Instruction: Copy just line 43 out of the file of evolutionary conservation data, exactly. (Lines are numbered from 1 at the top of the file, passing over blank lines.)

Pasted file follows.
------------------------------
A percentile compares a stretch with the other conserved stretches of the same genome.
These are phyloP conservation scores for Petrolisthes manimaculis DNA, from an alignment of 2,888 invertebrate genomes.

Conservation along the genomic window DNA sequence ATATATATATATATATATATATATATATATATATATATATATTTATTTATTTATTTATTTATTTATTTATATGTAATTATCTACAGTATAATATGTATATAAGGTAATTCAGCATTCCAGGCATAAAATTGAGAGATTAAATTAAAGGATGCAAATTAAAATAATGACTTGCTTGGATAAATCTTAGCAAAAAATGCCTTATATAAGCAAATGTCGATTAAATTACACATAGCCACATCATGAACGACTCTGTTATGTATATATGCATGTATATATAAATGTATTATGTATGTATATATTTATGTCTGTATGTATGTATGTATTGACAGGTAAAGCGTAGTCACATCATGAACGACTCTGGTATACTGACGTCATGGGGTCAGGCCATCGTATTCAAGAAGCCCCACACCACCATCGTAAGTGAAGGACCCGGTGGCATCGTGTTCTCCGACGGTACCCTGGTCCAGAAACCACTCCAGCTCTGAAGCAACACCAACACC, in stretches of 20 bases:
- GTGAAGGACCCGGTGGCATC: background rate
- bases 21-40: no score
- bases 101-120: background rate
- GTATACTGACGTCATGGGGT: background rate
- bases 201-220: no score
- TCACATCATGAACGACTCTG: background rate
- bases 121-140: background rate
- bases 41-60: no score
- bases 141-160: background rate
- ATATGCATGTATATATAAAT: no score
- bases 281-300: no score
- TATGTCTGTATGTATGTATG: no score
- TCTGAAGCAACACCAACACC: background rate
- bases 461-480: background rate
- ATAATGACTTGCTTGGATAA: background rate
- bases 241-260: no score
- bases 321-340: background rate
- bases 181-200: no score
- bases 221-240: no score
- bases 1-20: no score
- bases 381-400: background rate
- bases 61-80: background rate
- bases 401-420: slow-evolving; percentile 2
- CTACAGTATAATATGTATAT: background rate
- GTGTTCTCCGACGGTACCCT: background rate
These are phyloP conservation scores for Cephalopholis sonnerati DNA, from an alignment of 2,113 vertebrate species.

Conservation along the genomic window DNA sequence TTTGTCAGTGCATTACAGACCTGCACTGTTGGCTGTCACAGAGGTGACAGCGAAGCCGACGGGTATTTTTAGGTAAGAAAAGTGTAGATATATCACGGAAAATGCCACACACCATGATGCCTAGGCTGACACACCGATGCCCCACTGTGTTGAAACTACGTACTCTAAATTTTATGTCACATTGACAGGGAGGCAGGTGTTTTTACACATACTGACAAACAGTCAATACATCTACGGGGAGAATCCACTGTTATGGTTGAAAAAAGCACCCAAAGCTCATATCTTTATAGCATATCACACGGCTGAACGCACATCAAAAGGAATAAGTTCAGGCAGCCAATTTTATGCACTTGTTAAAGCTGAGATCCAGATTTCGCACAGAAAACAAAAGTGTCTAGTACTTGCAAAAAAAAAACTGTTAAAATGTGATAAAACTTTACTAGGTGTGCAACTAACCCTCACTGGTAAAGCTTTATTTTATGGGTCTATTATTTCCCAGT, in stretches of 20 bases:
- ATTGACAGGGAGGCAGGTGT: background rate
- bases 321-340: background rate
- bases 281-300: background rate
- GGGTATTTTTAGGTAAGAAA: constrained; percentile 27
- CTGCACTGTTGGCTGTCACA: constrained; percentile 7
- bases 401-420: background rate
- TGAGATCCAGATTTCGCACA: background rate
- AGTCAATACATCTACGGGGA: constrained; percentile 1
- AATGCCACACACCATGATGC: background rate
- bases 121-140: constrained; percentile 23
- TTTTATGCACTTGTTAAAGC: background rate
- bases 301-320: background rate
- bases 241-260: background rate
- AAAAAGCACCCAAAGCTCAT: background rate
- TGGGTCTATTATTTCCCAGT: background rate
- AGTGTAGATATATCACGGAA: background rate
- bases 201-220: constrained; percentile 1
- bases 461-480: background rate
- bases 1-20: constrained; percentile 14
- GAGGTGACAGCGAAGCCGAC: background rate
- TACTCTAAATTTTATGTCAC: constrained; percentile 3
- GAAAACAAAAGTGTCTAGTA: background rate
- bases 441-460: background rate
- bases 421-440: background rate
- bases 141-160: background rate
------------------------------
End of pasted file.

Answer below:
- bases 241-260: background rate